Bridging the Gap Between Marketing & Sales
If you were to google “the gap between marketing and sales” you’d be hit back with 33,900,000 results. This is because the gap between marketing and sales is an issue many companies grapple with on a daily basis. However, what we have found through first-hand experience is that the struggle occurs not because there is an actual gap, but because there is a faulty or weak bridge to cross it.
To illustrate this point, we’ll use a pretend Company X that employs one person, Suzie, for their marketing department and another person, Bob, for their sales. Suzie is an excellent marketing executive who excels at her job. As such, she has conducted all the necessary market research to discover the ideal buyer persona for the company’s products and services. She has used that knowledge to advertise and market Company X through all channels possible such as social media, email, direct mail, white papers, blogs, articles, relationship marketing, brand marketing & PR. Through her efforts, Suzie has amassed a list of leads, which she passes along to Bob in sales periodically as they come in.
Bob is an outstanding salesman. Roughly 70% of his appointments turn into clients for Company X. Plus, he has great client retention rates. Like most salesmen, the part of the job Bob dreads the most is cold calling. He finds it very frustrating because the leads are so hard to get on the phone and, even when he is successful at reaching them, they usually try to brush him off. Some of them don’t seem to have even heard of Company X! He wonders if Suzie is doing her job right. Meanwhile, all these new calls make it harder for him to follow up on the leads that he HAS managed to move further down the sales pipeline. Plus, he is also expected to follow up and talk with his current customers to make sure they are happy and to see if they would like to purchase any other services/offerings or if they would refer him some new clients. Needless to say, Bob has a lot on his plate, and calling Suzie’s not so warm (sometimes even cold) leads gets put on the back burner.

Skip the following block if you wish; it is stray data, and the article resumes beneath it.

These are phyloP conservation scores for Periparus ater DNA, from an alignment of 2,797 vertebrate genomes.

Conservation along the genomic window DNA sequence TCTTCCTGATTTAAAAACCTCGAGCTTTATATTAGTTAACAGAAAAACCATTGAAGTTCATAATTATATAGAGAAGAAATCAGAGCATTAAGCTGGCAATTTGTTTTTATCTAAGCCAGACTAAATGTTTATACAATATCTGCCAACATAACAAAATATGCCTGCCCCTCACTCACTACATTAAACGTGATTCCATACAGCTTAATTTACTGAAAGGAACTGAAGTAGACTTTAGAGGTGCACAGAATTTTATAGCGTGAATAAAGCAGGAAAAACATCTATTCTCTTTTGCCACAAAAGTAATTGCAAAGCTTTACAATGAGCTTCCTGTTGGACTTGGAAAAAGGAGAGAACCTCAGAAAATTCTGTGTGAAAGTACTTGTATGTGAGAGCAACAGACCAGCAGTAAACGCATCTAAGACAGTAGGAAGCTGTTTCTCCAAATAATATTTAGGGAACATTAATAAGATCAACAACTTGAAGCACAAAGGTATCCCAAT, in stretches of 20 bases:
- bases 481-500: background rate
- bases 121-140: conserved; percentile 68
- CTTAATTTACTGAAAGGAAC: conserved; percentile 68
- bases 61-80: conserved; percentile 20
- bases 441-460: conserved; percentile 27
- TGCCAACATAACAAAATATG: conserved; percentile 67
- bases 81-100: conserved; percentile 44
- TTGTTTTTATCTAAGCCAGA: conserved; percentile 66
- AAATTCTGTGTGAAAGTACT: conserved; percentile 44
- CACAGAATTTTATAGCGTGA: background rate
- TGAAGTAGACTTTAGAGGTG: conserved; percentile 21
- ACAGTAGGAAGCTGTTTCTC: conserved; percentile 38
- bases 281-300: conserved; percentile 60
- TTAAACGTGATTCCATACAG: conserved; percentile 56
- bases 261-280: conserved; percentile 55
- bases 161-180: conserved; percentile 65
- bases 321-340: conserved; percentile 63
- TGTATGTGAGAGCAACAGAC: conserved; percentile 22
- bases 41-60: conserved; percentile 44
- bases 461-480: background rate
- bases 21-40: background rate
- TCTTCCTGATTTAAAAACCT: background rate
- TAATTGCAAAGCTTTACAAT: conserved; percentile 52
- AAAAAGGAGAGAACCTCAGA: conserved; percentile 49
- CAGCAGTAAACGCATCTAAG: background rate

When Suzie finds out that Bob is not calling her leads she becomes quite irritated. She understands that Bob needs to take care of current clients and everything, but how can they ever expect to get new business if Bob doesn’t follow up on the leads she sends? And how does it reflect on her work if Company X isn’t getting any new business from her marketing efforts? This could put her job at risk! Suzie tries to help Bob out by calling all the leads as well but she’s not very good at it and it takes away from the work she should be doing as the head of marketing.
As you can see, there is not so much a gap between Suzie and Bob as there is a ball that is being dropped – calling the leads. That is the weak and faulty bridge. Suzie’s no good at it. Why should she be? She was hired for her marketing acumen, not her cold calling ability. Bob is better, but he wasn’t necessarily hired for his cold calling skills either. He was hired for his ability to close the sale and his ability to retain the clients once they got there. Cold calling is not his strong suit. Plus, it zaps his energy and takes up a lot of his time.
It would be better for Company X to hire a third person, Christie, to call the leads. (Or, to hire Company Y to have a team of people call the leads.) Christie (or Company Y) should be experts at cold calling with the skill set to turn those leads from Suzie into appointments for Bob. This is how you can eliminate the “gap” between marketing and sales. This is how you build a strong bridge between the two. That bridge is an essential component to a company’s ability to drum up new business and it requires a person to manage it that is uniquely and singularly qualified to do so.